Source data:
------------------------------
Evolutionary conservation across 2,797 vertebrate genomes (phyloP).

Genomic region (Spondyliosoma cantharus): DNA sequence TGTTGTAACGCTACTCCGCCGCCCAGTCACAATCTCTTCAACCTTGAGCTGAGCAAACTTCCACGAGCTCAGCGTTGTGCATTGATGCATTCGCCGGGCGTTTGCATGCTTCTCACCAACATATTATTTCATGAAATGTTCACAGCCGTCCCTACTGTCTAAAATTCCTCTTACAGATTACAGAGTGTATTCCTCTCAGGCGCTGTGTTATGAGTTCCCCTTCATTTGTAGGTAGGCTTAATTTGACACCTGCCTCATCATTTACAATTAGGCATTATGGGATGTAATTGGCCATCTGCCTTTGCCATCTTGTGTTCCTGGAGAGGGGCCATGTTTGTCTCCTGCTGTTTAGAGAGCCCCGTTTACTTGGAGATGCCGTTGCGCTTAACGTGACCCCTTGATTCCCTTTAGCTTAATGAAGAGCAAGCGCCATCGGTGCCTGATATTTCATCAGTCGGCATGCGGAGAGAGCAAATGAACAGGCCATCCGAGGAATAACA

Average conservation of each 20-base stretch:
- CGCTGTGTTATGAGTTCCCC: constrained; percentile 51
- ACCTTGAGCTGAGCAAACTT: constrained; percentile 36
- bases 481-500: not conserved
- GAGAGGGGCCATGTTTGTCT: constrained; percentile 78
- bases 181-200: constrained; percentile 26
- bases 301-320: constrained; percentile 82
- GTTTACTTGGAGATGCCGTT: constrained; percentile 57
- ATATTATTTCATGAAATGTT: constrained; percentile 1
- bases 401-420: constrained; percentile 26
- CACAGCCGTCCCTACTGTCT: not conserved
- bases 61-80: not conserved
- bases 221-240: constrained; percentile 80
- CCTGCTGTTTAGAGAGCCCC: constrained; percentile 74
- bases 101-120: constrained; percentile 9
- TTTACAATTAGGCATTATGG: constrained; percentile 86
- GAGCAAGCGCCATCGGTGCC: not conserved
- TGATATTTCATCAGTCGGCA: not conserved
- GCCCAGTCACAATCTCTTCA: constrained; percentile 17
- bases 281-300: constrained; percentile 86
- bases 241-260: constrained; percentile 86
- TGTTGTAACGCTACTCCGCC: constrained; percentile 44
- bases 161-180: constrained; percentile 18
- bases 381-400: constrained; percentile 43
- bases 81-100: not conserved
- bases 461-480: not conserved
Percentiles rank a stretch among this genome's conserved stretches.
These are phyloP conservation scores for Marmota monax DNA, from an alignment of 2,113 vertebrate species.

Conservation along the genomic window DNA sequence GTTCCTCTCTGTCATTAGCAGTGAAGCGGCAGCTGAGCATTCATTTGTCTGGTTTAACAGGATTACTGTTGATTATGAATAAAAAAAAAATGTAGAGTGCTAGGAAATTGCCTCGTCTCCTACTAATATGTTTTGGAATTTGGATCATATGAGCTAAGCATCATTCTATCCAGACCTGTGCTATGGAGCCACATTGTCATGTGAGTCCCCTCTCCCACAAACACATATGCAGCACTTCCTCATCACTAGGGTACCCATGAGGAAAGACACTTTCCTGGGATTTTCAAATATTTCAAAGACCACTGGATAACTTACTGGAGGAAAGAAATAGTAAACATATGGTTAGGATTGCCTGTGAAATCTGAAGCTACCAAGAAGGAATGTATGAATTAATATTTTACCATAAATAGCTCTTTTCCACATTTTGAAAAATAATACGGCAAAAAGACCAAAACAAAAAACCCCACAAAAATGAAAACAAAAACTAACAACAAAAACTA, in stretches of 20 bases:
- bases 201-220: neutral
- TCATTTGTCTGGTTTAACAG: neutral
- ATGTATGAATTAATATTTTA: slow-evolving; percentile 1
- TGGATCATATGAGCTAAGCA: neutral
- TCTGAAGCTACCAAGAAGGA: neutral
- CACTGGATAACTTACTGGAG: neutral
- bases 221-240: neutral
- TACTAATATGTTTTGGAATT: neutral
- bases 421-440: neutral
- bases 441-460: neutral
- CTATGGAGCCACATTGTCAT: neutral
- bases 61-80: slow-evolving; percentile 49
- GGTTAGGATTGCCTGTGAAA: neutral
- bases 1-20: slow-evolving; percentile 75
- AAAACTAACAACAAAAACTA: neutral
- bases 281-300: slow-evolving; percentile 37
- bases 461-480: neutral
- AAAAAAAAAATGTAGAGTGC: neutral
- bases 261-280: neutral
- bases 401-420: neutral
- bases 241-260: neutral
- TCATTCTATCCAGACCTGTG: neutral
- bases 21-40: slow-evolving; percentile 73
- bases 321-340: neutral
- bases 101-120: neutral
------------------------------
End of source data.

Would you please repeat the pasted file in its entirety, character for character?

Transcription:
Evolutionary conservation across 2,797 vertebrate genomes (phyloP).

Genomic region (Spondyliosoma cantharus): DNA sequence TGTTGTAACGCTACTCCGCCGCCCAGTCACAATCTCTTCAACCTTGAGCTGAGCAAACTTCCACGAGCTCAGCGTTGTGCATTGATGCATTCGCCGGGCGTTTGCATGCTTCTCACCAACATATTATTTCATGAAATGTTCACAGCCGTCCCTACTGTCTAAAATTCCTCTTACAGATTACAGAGTGTATTCCTCTCAGGCGCTGTGTTATGAGTTCCCCTTCATTTGTAGGTAGGCTTAATTTGACACCTGCCTCATCATTTACAATTAGGCATTATGGGATGTAATTGGCCATCTGCCTTTGCCATCTTGTGTTCCTGGAGAGGGGCCATGTTTGTCTCCTGCTGTTTAGAGAGCCCCGTTTACTTGGAGATGCCGTTGCGCTTAACGTGACCCCTTGATTCCCTTTAGCTTAATGAAGAGCAAGCGCCATCGGTGCCTGATATTTCATCAGTCGGCATGCGGAGAGAGCAAATGAACAGGCCATCCGAGGAATAACA

Average conservation of each 20-base stretch:
- CGCTGTGTTATGAGTTCCCC: constrained; percentile 51
- ACCTTGAGCTGAGCAAACTT: constrained; percentile 36
- bases 481-500: not conserved
- GAGAGGGGCCATGTTTGTCT: constrained; percentile 78
- bases 181-200: constrained; percentile 26
- bases 301-320: constrained; percentile 82
- GTTTACTTGGAGATGCCGTT: constrained; percentile 57
- ATATTATTTCATGAAATGTT: constrained; percentile 1
- bases 401-420: constrained; percentile 26
- CACAGCCGTCCCTACTGTCT: not conserved
- bases 61-80: not conserved
- bases 221-240: constrained; percentile 80
- CCTGCTGTTTAGAGAGCCCC: constrained; percentile 74
- bases 101-120: constrained; percentile 9
- TTTACAATTAGGCATTATGG: constrained; percentile 86
- GAGCAAGCGCCATCGGTGCC: not conserved
- TGATATTTCATCAGTCGGCA: not conserved
- GCCCAGTCACAATCTCTTCA: constrained; percentile 17
- bases 281-300: constrained; percentile 86
- bases 241-260: constrained; percentile 86
- TGTTGTAACGCTACTCCGCC: constrained; percentile 44
- bases 161-180: constrained; percentile 18
- bases 381-400: constrained; percentile 43
- bases 81-100: not conserved
- bases 461-480: not conserved
Percentiles rank a stretch among this genome's conserved stretches.
These are phyloP conservation scores for Marmota monax DNA, from an alignment of 2,113 vertebrate species.

Conservation along the genomic window DNA sequence GTTCCTCTCTGTCATTAGCAGTGAAGCGGCAGCTGAGCATTCATTTGTCTGGTTTAACAGGATTACTGTTGATTATGAATAAAAAAAAAATGTAGAGTGCTAGGAAATTGCCTCGTCTCCTACTAATATGTTTTGGAATTTGGATCATATGAGCTAAGCATCATTCTATCCAGACCTGTGCTATGGAGCCACATTGTCATGTGAGTCCCCTCTCCCACAAACACATATGCAGCACTTCCTCATCACTAGGGTACCCATGAGGAAAGACACTTTCCTGGGATTTTCAAATATTTCAAAGACCACTGGATAACTTACTGGAGGAAAGAAATAGTAAACATATGGTTAGGATTGCCTGTGAAATCTGAAGCTACCAAGAAGGAATGTATGAATTAATATTTTACCATAAATAGCTCTTTTCCACATTTTGAAAAATAATACGGCAAAAAGACCAAAACAAAAAACCCCACAAAAATGAAAACAAAAACTAACAACAAAAACTA, in stretches of 20 bases:
- bases 201-220: neutral
- TCATTTGTCTGGTTTAACAG: neutral
- ATGTATGAATTAATATTTTA: slow-evolving; percentile 1
- TGGATCATATGAGCTAAGCA: neutral
- TCTGAAGCTACCAAGAAGGA: neutral
- CACTGGATAACTTACTGGAG: neutral
- bases 221-240: neutral
- TACTAATATGTTTTGGAATT: neutral
- bases 421-440: neutral
- bases 441-460: neutral
- CTATGGAGCCACATTGTCAT: neutral
- bases 61-80: slow-evolving; percentile 49
- GGTTAGGATTGCCTGTGAAA: neutral
- bases 1-20: slow-evolving; percentile 75
- AAAACTAACAACAAAAACTA: neutral
- bases 281-300: slow-evolving; percentile 37
- bases 461-480: neutral
- AAAAAAAAAATGTAGAGTGC: neutral
- bases 261-280: neutral
- bases 401-420: neutral
- bases 241-260: neutral
- TCATTCTATCCAGACCTGTG: neutral
- bases 21-40: slow-evolving; percentile 73
- bases 321-340: neutral
- bases 101-120: neutral